2. 2. You’ve been winked at by someone on eHarmony. And this person is super hot! You check out the profile and find that the winker is looking for a comittment.

A. You wink right back. Even though it’s spelled incorrectly, that’s the closest you’ve come to someone interested in commitment in a long time.
B. You blink away the tears. Why do the good ones always have to be such terrible spellers?

3. 3. You have been unemployed for three months, and you finally landed an interview at a pretty cool company. The boss hires you on the spot and tells you that you will “love everyone who you will be working with in your department.”
A. You decline the offer. You know that you will never be able to respect a boss who doesn’t know the difference between who and whom.
B. You accept the offer eagerly. You are smarter than your boss. Eventually, you will take over the office and then the world…

4. It’s Christmastime, and your first grader has just come home from school with a list of “presence” for Santa.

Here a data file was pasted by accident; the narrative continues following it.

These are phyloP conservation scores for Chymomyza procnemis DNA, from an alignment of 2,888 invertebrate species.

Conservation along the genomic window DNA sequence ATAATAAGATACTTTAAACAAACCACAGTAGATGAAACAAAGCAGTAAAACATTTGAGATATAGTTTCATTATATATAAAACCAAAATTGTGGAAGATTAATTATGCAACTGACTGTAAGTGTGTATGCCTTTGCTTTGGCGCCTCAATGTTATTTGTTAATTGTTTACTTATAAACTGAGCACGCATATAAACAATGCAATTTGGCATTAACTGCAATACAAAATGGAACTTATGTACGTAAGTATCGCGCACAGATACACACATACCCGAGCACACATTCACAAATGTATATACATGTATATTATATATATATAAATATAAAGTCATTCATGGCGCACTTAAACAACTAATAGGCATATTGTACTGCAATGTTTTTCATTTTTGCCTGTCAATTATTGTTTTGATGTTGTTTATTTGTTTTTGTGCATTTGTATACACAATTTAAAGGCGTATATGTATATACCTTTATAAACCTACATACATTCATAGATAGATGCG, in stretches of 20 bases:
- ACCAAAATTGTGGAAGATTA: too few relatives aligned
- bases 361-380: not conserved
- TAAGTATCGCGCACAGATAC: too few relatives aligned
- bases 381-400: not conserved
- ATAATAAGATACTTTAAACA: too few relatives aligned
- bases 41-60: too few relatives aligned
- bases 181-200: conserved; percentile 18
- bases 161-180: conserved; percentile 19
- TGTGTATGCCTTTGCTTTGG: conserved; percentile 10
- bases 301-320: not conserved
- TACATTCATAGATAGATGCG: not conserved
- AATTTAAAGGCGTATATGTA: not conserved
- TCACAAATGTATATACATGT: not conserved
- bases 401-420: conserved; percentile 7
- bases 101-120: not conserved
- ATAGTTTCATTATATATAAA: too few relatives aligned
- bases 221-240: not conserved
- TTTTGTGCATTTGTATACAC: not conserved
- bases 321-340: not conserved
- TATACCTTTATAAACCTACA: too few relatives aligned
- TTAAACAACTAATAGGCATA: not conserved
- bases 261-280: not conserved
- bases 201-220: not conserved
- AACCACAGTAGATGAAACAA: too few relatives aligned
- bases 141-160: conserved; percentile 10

A. This is great news! Someone just went from the nice list to the naughty one. You are going to save so much money now.
B. It could be worse. At least your first grader didn’t ask for Satan’s presence.

Create a quiz at

Tuesday, June 14, 2011

Driving Alone in My Grammarmobile

Ladies, are you sick of driving? Are you sick of suffering through traffic while the man in your life is slumped in the passenger's seat immersed in a game of Angry Birds? Here’s a solution. Do this to the inside of your car:

I guarantee you that he will insist on taking his car everywhere!

I’m not going to lie; I’ve been pretty obsessed with my grammarmobile. Consequently, I’ve given it a pretty extreme makeover.

Here are some before pics:

And here she is now:

Isn't she cute?

And I'm not even finished yet!

So far the response has been pretty awesome. I’ve been getting honks (I guess people have been dangling their participles), thumbs-ups, an “I love you” yelled from a grammar lover in the lane over, funny comments, and best of all—a writing gig. I was asked to write a grammar article for a magazine.